If you tell a grade three that shooting within the arc is 2 points while beyond the arc is 3 points and ask him which shot he will take. He will tell you to shoot the three 99.9% of the time. I used to agree with these grade threes too because the three point arc is not as far as it seems. The threes seem to be a blessing when it comes to scoring as sinking 2 beyond the arc yields the same points as sinking 3 within it. But consider these stats:
Hence it is not that easy at all to make those three fingers of the referee swing downward.
From those stats you may ask, why aren't the threes a main source of scoring in the NBA if threes are good?
I must clarify that, shooting a three is indeed much more difficult. First, no matter how close you think the three point arc is from the basketball hoop, what makes three points more difficult is still, the distance from the hoop. The international distance for three points is 20 feet 6 inches. It goes without saing that you should never try to go for a bank shot. The distance is too far and will often results in a hard bounce off the backboard. For those physics people, the distance traveled by the basketball will increase the force of the ball, this means that whenever a three point shot touches the rim, it will almost never bounce inside the basketball hoop.
The three point in basketball shooting is a long shot and a tiny-weeny amount of imprecision in direction can easily make a basketball shot from nothing but net to nothing but air. If you shoot with the ball lined up with your ear or shoulder, it becomes much more difficult to get and stay on line. Also, since the distance is far, you most probably have to use more wrist and using more wrist reduces accuracy.
In other words, you must have almost absolute control over your movement when shooting a three pointer to minimize any mechanical errors that may result in a bad basketball shot. When you have control, however, you are sacrificing shooting and release speed. That is perfectly fine when you are practicing your shot. Yet, you can't take your time in a real game. Hence, you need your teammates to buy you time and create space for you.
Passing more and longer, in and out will also create more space for the outside shooter. This is very true when you have a dominant inside player passing it back out to the launchers from beyond the arc.
Getting open is very important because if you need to worry about releasing the basketball shot before the defense gets in the way, your release will often be not smooth. therefore, establishing an inside game can draw attention and free up the space outside the perimeter. Also, using picks smartly can also create more space for you. If you carry that a step further, pushing people into picks without letting the ref notice will create even more space for you. Reggie Miller is a master of it but that's not the end of the story about Reggie!! More on that later.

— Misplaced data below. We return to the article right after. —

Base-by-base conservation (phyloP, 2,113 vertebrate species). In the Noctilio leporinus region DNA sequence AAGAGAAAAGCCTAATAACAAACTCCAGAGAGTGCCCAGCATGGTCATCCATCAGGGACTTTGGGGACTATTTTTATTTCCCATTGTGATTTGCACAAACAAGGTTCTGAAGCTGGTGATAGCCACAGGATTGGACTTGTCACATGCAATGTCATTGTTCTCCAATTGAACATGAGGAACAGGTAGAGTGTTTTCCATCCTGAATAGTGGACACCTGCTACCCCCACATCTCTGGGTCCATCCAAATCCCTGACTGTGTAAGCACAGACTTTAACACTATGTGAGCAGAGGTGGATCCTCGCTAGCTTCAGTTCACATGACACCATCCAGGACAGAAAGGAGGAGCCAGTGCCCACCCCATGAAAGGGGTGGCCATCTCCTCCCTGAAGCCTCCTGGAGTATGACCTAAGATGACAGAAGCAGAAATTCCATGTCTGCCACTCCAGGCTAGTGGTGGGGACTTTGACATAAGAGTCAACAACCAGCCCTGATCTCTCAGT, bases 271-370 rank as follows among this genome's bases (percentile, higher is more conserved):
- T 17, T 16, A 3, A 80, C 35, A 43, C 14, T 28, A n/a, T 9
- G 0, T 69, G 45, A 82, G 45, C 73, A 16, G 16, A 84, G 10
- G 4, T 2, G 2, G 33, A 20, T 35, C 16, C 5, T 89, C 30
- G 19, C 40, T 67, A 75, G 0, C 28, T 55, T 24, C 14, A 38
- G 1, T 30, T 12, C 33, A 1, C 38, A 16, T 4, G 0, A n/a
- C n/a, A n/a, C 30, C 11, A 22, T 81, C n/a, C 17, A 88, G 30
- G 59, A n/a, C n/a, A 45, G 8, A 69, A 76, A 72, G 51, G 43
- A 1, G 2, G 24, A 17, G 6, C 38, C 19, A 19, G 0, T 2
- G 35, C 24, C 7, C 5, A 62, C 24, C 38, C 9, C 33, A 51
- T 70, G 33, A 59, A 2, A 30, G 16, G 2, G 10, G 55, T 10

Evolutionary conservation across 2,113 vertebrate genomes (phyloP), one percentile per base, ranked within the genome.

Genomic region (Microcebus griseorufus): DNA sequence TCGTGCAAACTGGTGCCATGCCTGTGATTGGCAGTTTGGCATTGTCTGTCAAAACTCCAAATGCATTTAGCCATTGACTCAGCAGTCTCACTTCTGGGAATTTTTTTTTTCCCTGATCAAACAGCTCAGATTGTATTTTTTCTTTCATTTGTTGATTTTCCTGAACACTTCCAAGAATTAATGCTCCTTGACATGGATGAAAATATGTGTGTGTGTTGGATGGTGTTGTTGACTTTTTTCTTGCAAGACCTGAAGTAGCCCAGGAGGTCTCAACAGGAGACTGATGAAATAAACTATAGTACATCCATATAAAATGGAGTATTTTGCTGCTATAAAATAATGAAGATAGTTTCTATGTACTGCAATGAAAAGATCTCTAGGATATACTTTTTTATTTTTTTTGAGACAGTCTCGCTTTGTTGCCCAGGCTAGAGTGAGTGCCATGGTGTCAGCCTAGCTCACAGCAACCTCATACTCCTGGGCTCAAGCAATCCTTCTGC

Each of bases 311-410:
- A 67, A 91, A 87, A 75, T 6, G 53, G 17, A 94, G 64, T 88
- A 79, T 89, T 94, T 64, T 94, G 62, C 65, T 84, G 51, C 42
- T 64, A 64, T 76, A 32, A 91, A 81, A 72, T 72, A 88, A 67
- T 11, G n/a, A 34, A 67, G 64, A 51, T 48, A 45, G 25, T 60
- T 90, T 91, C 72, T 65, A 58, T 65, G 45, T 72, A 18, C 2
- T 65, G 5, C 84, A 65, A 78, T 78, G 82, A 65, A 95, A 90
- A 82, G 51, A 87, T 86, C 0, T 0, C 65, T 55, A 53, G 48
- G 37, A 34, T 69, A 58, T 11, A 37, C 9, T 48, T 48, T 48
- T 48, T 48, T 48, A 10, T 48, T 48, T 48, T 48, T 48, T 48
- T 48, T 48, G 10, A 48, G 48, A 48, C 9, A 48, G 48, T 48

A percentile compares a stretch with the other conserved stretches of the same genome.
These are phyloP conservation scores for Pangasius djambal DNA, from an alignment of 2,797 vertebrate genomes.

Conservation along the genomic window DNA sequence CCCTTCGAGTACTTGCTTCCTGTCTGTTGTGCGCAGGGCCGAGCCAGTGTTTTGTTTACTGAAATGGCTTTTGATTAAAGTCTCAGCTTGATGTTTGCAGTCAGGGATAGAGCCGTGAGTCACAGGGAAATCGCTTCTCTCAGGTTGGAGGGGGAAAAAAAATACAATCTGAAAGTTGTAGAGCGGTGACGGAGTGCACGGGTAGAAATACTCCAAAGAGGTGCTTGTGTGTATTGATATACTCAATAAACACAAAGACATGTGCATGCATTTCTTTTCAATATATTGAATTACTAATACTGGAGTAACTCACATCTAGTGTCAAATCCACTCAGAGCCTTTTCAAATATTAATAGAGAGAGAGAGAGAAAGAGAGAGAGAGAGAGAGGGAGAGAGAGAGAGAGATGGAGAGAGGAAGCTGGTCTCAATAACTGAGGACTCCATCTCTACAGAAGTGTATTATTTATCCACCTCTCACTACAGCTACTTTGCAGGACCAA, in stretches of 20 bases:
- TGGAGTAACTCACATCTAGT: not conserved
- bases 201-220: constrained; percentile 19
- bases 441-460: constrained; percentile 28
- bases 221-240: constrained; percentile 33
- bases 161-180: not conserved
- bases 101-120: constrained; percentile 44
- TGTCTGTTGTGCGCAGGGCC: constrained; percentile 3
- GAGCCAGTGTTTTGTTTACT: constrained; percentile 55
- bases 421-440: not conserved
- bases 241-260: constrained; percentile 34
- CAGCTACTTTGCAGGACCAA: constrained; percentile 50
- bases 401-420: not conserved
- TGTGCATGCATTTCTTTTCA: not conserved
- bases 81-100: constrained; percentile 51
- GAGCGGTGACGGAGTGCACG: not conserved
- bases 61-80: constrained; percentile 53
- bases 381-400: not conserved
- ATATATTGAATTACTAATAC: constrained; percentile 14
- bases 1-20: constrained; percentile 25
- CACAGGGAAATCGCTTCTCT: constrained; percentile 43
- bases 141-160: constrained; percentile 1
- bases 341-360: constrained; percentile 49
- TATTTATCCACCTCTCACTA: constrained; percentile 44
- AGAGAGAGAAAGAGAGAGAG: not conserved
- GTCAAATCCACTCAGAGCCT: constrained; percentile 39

For all normal basketball shots, you need to have a setting of the ball, a set Point, and a release action that are in line with your shooting eye and the basket. Focus on that alignment throughout the motion will increase accuracy substantially. For a three point shot, this is even more important because as mentioned before, a really small error in your shooting angle can make your shot miss.
Strength of your arm and hand are very important in shooting three points. Remember that you are using your legs as well as your arms to shoot because if you overuse your risk, you will steer the basketball sideways most likely.If you need to jump over anyone to shoot threes, my suggestion is to pass it off if you can. It is much more difficult to hesitate and then rely excessively on the more unstable power of the upper body to power the shot.
The three points can also be a killer... Always assess the situation before you resort it to the threes. Some teams rely too much on the threes and try to come back from a huge deficit. In doing so, they usually lose even more when each unsuccessful attempt shoves them even further into the abyss of discouragement and hopelessness
An Aside about Reggie's lethal weapon - the four-point play
Reggie Miller has a combo. As aforementioned, he pushes people into a pick. That will buy him some time to get the ball but not enough time to set his shot. Thus, he practiced the art of fading away from beyond the arc. To make sure that he has enough power to offset the backward momentum as well as propell the ball towards the basketball hoop, he places the basketball slightly sideways for more power, as you can from the picture beside. In fact, when Reggie has the hot hand, he sometimes even let his defense contact his right hand and then release with his left for three points plus harm, a magnificent four-point play.